Center Announces Thematic Working Groups: Problem-Solving Begins this Fall

Selection 2018-2019 Center for Religious Wisdom & World Affairs thematic working group members (clockwise from top left) - Rabbi Aaron Meyer, Mr. Josh Perme, Ms. Carolyna Bilal, Rev. Lawrence Willis, Rev. David Rodes, Ms. Mary Wahl
August 30, 2018

The Center for Religious Wisdom & World Affairs is pleased to announce the partnership of the following practitioners. These practitioners will collaborate in the Center’s work to strengthen the capacity of faith-based organizations (FBOs) to respond to pressing social problems.  They will join one of three thematic working groups to consider questions related to FBO responses to homelessness and the housing crisis in Puget Sound. The groups will be rolled out in the fall and are tentatively arranged as follows:

Working Group on Encampments

Ms. Jenna Dubas, Volunteer Engagement Specialist, Seattle’s Union Gospel Mission
Mr. John Hull, Director of Strategic Initiatives, Everett Gospel Mission
Ms. Cara Kiggins, Social Justice Coordinator, Our Redeemer’s Lutheran Church
Mr. Nick Leider, Regional Network Builder, Catholic Community Services
Rev. David Rodes, Senior Pastor, Puyallup Church of the Nazarene
Ms. Cinda Stenger, Board Member, Alki United Church of Christ
Dr. Ruby Takushi, Director of Programs, Recovery Café
Mr. Michael Yoder, Executive Director, Associated Ministries of Tacoma Pierce County

Working Group on Tiny Houses

Ms. Carolyna Bilal, Trustee, Idris Mosque
Ms. Christina Kim, Program Director, VA Puget Sound Health Care System
Ms. Jen Manlief, Director, The Bridge Care Center
Mr. Josh Perme, Program Manager, The Bridge Care Center
Ms. Mary Wahl, Regional Network Builder, Catholic Community Services
Rev. Lawrence Willis , Pastor, True Vine of Holiness Missionary Baptist Church
Rev. Deacon Brian Wright, Missioner for Veterans Ministry, Episcopal Diocese of Olympia
Rabbi Ruth Zlotnick, Senior Rabbi, Temple Beth Am

Working Group on Emergency Shelter and Permanent Housing

Mr. Joey Ager, Lead Community Organizer, Church Council of Greater Seattle
Mr. Mike Anderson, Faith Relationship & Risk Manager, Compass Housing Alliance
Mr. Marty Kooistra, Executive Director, Housing Development Consortium
Rabbi Aaron Meyer, Rabbi, Temple De Hirsch Sinai
Rev. Melanie Neufeld, Pastor, Seattle Mennonite Church
Rev. Britt Olson, Vicar, St. Luke’s Episcopal Church
Ms. Jen Paddock, Executive Director, Acres of Diamonds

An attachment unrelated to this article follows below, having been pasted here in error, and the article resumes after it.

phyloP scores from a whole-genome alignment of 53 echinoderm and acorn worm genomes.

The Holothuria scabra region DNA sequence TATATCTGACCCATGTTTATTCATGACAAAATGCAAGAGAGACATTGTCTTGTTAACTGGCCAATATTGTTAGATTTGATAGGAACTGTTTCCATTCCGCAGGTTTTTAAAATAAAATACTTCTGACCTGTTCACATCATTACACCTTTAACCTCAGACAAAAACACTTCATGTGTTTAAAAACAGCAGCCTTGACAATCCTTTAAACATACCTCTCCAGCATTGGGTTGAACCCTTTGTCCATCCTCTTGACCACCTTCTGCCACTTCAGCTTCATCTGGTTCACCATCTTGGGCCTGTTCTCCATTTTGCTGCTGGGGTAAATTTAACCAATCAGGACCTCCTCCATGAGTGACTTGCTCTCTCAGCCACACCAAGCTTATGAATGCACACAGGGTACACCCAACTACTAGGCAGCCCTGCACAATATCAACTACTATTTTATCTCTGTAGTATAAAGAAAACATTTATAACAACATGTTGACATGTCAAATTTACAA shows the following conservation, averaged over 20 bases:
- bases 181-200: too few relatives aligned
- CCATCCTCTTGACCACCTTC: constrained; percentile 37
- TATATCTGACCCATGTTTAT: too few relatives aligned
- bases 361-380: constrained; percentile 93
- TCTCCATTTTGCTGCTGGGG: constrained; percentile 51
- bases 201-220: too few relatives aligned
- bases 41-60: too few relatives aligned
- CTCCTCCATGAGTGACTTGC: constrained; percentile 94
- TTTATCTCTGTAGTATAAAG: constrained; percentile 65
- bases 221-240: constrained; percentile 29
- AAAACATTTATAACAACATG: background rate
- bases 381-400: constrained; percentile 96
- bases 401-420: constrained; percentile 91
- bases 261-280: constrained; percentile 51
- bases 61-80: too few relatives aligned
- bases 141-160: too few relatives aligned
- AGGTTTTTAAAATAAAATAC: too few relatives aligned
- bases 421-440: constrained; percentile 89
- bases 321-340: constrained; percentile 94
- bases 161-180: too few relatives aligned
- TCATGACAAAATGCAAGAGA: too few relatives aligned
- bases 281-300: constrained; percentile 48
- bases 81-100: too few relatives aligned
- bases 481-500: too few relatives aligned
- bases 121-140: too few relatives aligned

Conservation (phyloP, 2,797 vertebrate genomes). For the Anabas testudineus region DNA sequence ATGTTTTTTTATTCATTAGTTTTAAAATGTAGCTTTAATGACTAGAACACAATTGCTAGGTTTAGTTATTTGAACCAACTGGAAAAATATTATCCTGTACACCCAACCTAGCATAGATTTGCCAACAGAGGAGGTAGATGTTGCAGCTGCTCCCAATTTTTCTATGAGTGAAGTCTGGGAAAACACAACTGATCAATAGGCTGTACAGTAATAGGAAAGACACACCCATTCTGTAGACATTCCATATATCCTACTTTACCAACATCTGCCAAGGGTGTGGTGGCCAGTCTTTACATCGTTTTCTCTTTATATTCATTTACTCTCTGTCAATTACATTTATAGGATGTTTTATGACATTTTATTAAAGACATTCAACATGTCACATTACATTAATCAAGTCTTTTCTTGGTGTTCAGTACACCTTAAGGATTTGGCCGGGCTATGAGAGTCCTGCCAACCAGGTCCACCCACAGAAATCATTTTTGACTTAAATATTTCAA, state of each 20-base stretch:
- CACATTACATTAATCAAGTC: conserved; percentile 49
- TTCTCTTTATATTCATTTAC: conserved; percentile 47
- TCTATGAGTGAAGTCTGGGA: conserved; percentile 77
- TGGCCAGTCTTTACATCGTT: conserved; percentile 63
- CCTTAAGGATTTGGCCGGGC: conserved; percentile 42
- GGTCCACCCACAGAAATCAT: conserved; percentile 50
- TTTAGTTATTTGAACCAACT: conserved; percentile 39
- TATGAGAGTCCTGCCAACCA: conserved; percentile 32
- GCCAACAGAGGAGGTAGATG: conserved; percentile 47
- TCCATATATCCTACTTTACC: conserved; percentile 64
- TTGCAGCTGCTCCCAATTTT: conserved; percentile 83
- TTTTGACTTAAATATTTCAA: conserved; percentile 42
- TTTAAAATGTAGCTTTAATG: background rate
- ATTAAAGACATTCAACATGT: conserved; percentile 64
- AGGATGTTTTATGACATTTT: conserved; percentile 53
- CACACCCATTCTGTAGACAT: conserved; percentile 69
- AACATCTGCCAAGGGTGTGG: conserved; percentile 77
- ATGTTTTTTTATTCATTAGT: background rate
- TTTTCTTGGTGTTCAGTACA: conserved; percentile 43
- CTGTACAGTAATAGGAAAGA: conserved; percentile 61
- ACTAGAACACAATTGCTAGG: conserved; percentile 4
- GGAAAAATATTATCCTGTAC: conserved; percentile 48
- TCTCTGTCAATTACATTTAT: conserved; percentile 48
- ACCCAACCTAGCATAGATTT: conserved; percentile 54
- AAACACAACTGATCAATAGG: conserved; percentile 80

Mr. Rizwan Rizwi, Executive Director, Muslim Housing Services
Ms. Cheryl Sesnon, Executive Director, Jubilee Women's Center
Mr. Rob Stewart, Executive Director, New Horizons Ministries

“These thematic working groups,” explains Center Director Dr. Manuel J. Mejido, “will be spaces for problem-solving around how to more effectively address homelessness and related social problems.  Practitioners will come together, not to deliberate about the world, but rather to reflect on how the FBOs they represent can contribute to changing the state of the world.” 

“In other words,” continues Dr. Mejido, “local stakeholders will come together to engage in what Charles Sabel has called ‘democratic experimentalism’ – that is, they will learn from the comparison of good practices and develop interventions and strategies for their organizations that cannot be determined ex ante, but must instead be discovered in the course of problem-solving.”

Group members will engage a “puzzle” or challenge their organization is facing. They will access the expertise and insight of their peers, compile and examine good practices of faith-based interventions, and problem-solve together to develop sustainable and effective solutions that will be useful for their respective organizations. This work will contribute to the Center’s knowledge base and will be disseminated for use by other FBOs and community partners as they respond to homelessness and related social issues.

Organized around three types of intervention where FBOs have played a particularly important role – encampments, tiny houses, and emergency shelter and permanent housing – the groups will engage important questions in need of further exploration: What are the unique contributions FBOs (as opposed to non-sectarian organizations) make to civil society and community development?  What does it mean for an FBO to be innovative in its responses to pressing social problems?  Given their limited resources and capacities, how do FBOs balance providing for immediate needs and addressing the root causes of social problems?  How do FBOs ensure that the work they do and services they provide do not undermine the agency of their clients and congregants?  How can FBOs more effectively collaborate with other stakeholders, such as City Hall, the private sector, and other nonprofit organizations?  How do FBOs go about learning from each other, and develop the resources and constituent support they need?  The considerations of the working groups around these questions and others will also inform the Center’s future research agenda.

Each of the three thematic working groups will meet once a month between October 2018 and June 2019.  They will be joined in their work by Center “practitioner-in-residence,” Mr. Rizwan Rizwi, Executive Director of Muslim Housing Services.

In spring 2019, the Center will offer a two-and-a-half-day professional development workshop open to nonprofit executives, religious leaders, social service providers and community organizers in Puget Sound and across the country.  The workshop will, among other things, provide an opportunity to consider working group outputs. More details on this workshop will be made available later this autumn.

For more information about these thematic working groups please be in touch with Rev. Margaret Breen, Community Engagement Manager, Center for Religious Wisdom & World Affairs, at breenm@seattleu.edu, or 206-296-2657.